Clown à Medrano, circa 1907
Oil on cardboard lined on panel, signed lower right.
76 x 53 cm
Private collection, South of France
Auguste Chabaud, Cinquante années de peinture, Cercle Volney, Paris, 1952, n°17.
L'expressionnisme des Provençaux, Galerie Jouvène, Marseille, 1986, n°8, illustrated on exhibition catalogue on p.1.
Auguste Chabaud, La ville de jour comme de nuit, Paris 1907-1912, Musée Cantini, Marseille, 2003-2004, illustrated on exhibition catalogue n°229, p.228.
Chabaud, fauve et expressionniste, Musée Paul Valéry, Sète, 2012, illustrated on exhibition catalogue n°69, p. 140.
Serge Fauchereau, Auguste Chabaud : époque Fauve, André Dimanche éditeur, 2002, n°84, illustrated on p.80.
Maximilien Gauthier, Auguste Chabaud, Edition Les Gémeaux, Paris, 1952, n°26.
Certificate of authenticity established by Mr Patrice Leoni, great grandson of the artist dated October 29, 2021.
The Clown at Medrano by Auguste Chabaud
This Clown at Medrano by Auguste Chabaud is an emblematic work from the artist's "Parisian period", between the end of 1906 and the beginning of the First World War, during which he alternated between stays in the capital and returns to Provence.
During this period, he developed a work that can be described as avant-garde and experimental, both from a formal and chromatic point of view.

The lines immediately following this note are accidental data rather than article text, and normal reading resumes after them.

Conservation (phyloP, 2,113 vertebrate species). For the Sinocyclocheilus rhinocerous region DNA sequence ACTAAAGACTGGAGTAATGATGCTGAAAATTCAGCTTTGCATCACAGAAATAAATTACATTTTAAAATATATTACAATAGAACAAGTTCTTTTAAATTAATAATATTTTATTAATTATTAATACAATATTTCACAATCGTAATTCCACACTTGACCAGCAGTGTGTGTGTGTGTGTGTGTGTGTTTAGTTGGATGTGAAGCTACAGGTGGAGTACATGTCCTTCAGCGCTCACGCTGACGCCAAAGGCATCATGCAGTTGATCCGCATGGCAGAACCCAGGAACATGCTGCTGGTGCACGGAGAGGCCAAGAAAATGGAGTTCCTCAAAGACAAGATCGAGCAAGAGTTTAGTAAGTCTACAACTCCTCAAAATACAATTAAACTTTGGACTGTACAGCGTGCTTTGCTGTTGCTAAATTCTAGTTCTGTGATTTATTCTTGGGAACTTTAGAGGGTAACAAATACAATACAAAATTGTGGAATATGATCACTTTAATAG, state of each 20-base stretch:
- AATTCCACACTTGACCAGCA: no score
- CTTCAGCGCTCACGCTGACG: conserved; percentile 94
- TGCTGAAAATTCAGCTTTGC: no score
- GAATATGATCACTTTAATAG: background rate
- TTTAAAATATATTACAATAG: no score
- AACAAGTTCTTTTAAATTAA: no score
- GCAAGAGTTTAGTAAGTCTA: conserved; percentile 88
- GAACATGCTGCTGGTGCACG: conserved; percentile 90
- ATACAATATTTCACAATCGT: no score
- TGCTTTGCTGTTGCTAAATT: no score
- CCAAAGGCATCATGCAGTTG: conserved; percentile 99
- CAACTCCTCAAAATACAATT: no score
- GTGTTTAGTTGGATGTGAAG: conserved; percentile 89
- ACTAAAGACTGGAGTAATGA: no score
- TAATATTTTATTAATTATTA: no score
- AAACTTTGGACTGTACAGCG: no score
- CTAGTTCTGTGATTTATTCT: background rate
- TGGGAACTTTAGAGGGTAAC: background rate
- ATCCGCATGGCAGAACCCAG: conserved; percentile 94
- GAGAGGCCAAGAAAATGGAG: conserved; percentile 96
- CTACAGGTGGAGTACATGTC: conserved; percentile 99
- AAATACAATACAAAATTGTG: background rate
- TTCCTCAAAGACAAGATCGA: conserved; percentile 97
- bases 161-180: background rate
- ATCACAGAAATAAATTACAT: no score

Here, the framing is especially striking, with the emergence of a grotesque and extravagant character, set against the background of a theater where a few men are facing us in their red seats. The yellow band that suggests the circular ring, the triangle and the balloon in the foreground on the left: these geometrical flat areas and strong colors structure and reinforce the strength of this composition.
The Medrano Circus, which Chabaud frequented at the beginning of the century, was indeed famous for its clowns. It replaced the Fernando circus and its horsewomen in Montmartre, rue des Martyrs, which Toulouse-Lautrec and Seurat had painted around 1890. Many clowns made their debut at Medrano at the beginning of the century, which also saw the art of clowning evolve into increasingly elaborate acts.
Grock in particular, an august clown of Swiss origin who performed there, was much appreciated by the public for his musical numbers. As well as Foottit, who will soon form an outstanding duo with Chocolat. Is it one of these two stars of his time that Chabaud represents here? Foottit perhaps, with his shaved head and his tuft of hair on the front of his head...
This figure of the clown also reveals the artist's fascination for the costumes and uniforms that make up, strictly speaking, the characters. The artist, a bit provocative, will admit that he volunteered in the army because he was sensitive not to the prestige but to the plastic beauty of the uniform. He will paint with delight sailors, bright spahis, captains, Senegalese soldiers ...
This obsession will not leave him and Chabaud, once back in Provence, will continue to find the motives of this pictorial mania among the nuns, the old village women who wear the traditional costume or even in the framework of the bullfight, which proposes several archetypes of colorful characters. The circus was of course one of the privileged places where it was customary to dress up: to wear costumes and even make-up. Chabaud, in Paris, liked to go there, watching tamers, acrobats and clowns on the ring.